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Nestlé Health Science Brazil takes a leading role in sustainability

Brazil generates around 80 million tons of waste every year1. That’s equivalent to the weight of about 360,000 blue whales.

But of that waste, only about 3% is recycled2. It’s a challenge of infrastructure, access, and information. Only 22% of cities have formal recycling routes3 and 54% of the population is not aware of how to correctly disposal of used materials4.

Nestlé Health Science Brazil is tackling these challenges with an integrated approach to sustainability, starting with a focus on its manufacturing.

It starts with production

Production sites have been known to generate enormous amounts of waste, but an increased awareness about the impact they have on the environment has changed the way most companies operate. And Nestlé is a leader in Brazil.

Its manufacturing sites are zero-waste-to-landfill. Everything that comes into the sites is reused or recycled. And the materials that do come through the door are only the necessities. It’s a mindset of reduce, reuse, recycle.

The production sites are also using 100% renewable energy. And 90% of the packaging used for products is designed to be recycled.

Looking down the road, in keeping with Nestlé’s global commitment, by 2025 all packaging will be reusable or recyclable.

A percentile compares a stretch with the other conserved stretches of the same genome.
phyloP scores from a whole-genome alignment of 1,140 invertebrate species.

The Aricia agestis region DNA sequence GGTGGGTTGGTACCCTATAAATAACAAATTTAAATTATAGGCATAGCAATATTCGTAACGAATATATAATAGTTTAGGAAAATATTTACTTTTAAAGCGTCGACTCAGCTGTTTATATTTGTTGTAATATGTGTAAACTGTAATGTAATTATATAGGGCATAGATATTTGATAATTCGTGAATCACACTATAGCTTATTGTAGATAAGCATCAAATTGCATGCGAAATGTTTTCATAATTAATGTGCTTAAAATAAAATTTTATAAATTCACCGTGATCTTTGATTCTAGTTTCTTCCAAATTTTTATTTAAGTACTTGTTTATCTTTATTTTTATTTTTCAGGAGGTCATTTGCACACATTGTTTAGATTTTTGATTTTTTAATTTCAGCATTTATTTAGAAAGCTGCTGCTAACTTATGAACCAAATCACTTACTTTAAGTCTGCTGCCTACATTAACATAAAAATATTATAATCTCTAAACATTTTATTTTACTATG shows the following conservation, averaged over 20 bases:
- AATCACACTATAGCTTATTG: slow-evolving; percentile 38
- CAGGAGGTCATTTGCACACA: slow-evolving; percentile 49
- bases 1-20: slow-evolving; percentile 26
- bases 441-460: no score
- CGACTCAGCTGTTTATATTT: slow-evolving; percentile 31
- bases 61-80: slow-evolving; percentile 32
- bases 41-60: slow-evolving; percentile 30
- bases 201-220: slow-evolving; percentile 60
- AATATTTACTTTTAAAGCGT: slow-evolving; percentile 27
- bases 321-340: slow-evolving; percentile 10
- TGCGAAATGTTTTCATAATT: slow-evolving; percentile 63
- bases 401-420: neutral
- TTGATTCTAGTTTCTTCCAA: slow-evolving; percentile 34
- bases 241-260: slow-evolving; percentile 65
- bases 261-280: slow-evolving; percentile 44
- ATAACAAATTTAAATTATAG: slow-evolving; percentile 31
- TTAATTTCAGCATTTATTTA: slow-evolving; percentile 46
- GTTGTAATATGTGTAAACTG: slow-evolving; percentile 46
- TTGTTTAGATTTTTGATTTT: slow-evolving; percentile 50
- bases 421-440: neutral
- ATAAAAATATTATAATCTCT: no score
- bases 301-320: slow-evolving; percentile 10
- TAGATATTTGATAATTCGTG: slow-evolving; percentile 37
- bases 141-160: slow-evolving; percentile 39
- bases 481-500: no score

The Nestlé Health Science Brazilian team has already made big gains: it’s eliminated plastic straws in packaging, replacing them with bottles that are recyclable and re-closable, both more consumer- and environment-friendly.

And the team has reduced its production use of metals by 9 tons and its use of plastics by 4 tons.

But how can Nestlé Health Science Brazil impact what happens to the packaging once the products are used by customers and consumers?

And it continues with consumers

The team is communicating with consumers, healthcare professionals and others in a few different ways. First, there’s the website which provides simple and practical information, including helpful tips on how to become more sustainable at home, in clinics and in hospitals.

And when it comes to putting recycling into action, Brazil has a unique modern solution. Ninety percent of waste sorting is done by the country’s waste pickers5, or catadores: up to one million people across the country who work informally, making money by returning recyclables for cash.

And in this digital age, their work is helped along by an app. Cataki is a matchmaking app of sorts, connecting residents and businesses that want their trash recycled with catadores working in the area. Nestlé Brazil partners with Cataki, encouraging recycling from consumers and increasing income for the catadores.

From manufacturing through to the recycling, NHSc Brazil is making a positive impact on the environment and continues on its sustainability journey, always looking for even more sustainability solutions.